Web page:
The Ninth parliament, for example, made its name during a two-day heated debate that culminated into resolutions to censure four of Museveni’s inner-core leadership, including Prime Minister Amama Mbabazi, Foreign Affairs Minister, Sam Kutesa, and Internal Affairs Hillary Onek over corruption related oil deals.
The MPs also pressured three ministers; Kabakumba Masiko, after a graft scandal in which she was accused of illegal usage of a mast belonging to the public’s broadcasting corporation; and Syda Bbumba and Kiddu Makubuya over fraudulent payment of Shs. 169 billion to city businessman, Hassan Basajjabalaba.
Back then, as the MPs gathered signatures to censure Mbabazi, the President accused MPs of aiming for him.
This time, however, the President appears to be leading the hunt which has also shifted to the technocrats. As a result, the CID sometimes on the directive of the President or in his knowledge, have overshadowed the Inspectorate of Government and other arms of government in investigating and unearthing scandals. The police investigations got limelight when they exposed a scandal that saw Kabakumba resign. The trend of the police crackdown reveals a campaign against the technocrats with several of them being arrested as opposed to the past when it was the politicians in trouble.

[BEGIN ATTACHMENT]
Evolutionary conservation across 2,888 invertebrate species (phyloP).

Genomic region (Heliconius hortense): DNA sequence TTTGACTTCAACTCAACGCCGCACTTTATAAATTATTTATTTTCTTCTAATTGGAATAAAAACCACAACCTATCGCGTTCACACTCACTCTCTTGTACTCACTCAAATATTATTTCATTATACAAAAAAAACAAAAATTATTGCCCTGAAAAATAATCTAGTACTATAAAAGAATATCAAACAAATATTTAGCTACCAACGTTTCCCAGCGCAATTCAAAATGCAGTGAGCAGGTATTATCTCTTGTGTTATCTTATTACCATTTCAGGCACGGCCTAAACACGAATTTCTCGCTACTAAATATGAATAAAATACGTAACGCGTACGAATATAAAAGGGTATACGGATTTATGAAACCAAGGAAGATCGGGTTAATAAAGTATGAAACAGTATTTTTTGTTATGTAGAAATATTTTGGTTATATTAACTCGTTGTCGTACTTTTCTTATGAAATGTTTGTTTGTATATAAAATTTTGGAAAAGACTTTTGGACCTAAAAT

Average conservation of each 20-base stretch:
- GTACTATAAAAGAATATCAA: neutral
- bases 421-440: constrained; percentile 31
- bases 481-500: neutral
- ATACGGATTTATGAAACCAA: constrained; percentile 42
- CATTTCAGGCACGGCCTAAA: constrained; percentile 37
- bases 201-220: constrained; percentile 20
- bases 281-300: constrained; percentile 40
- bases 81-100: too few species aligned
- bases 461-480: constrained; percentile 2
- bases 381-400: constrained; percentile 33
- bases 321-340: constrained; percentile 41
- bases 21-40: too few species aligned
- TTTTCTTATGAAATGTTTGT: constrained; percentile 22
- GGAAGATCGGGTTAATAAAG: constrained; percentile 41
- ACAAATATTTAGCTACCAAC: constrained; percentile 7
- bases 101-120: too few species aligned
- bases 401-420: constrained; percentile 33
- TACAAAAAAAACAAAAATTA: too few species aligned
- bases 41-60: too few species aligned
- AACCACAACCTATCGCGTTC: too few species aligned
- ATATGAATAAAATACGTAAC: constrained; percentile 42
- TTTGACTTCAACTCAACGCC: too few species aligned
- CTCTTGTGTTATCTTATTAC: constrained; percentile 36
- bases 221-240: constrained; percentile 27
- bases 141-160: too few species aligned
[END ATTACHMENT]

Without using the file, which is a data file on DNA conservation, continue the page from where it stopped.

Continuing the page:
In the last four months, forensic police have combed the Office of the Prime Minister, interrogating and arresting the Principal Accountant Godfrey Kazinda who is accused of misappropriating billions of shillings. Martin Owor, the commissioner for relief and disaster preparedness and Beatrice Kezabu assistant resettlement officer in the same office have also been implicated and taken to court.
In the ministry of Education where some Shs 375 billion was misappropriated, the detectives have interrogated the commissioner for secondary education, John Mary Agaba. Police also interrogated John Baptist Ssemakula, the former assistant commissioner for personnel and Florence Malinga, and the former commissioner in charge of planning over sectarianism and nepotism allegations that the permanent secretary, Francis Lubanga, replaces civil servants with his relatives.
At the close of July, police arrested three ministry officials, Bosco Agaba, a program officer with the Malaria Control Program (MCP), over causing financial loss and embezzlement of government funds. This followed the arrest of Mary Byangire and Ms Connie Balayo over the same allegations.
In all these arrests, the ministry of Public Service takes the trophy. Police has interdicted Christopher Obey, the principal accountant of the ministry, who like Kazinda is at the centre of misappropriation of about the about Shs150 billion up from 63 billion that was first reported.
Obey was interdicted together with the Permanent Secretary Jimmy Lwamafa, the Commissioner Pensions, Steven Kiwanuka-Kunsa and the Head of I.T Richard Lubega. Peter Ssejabi, the head of the East African Community Beneficiaries Association (ECOBA) was also interdicted. Majority of these are still facing charges, but they are out on bail as police pursue officials at the ministry of Finance and at Bank of Uganda.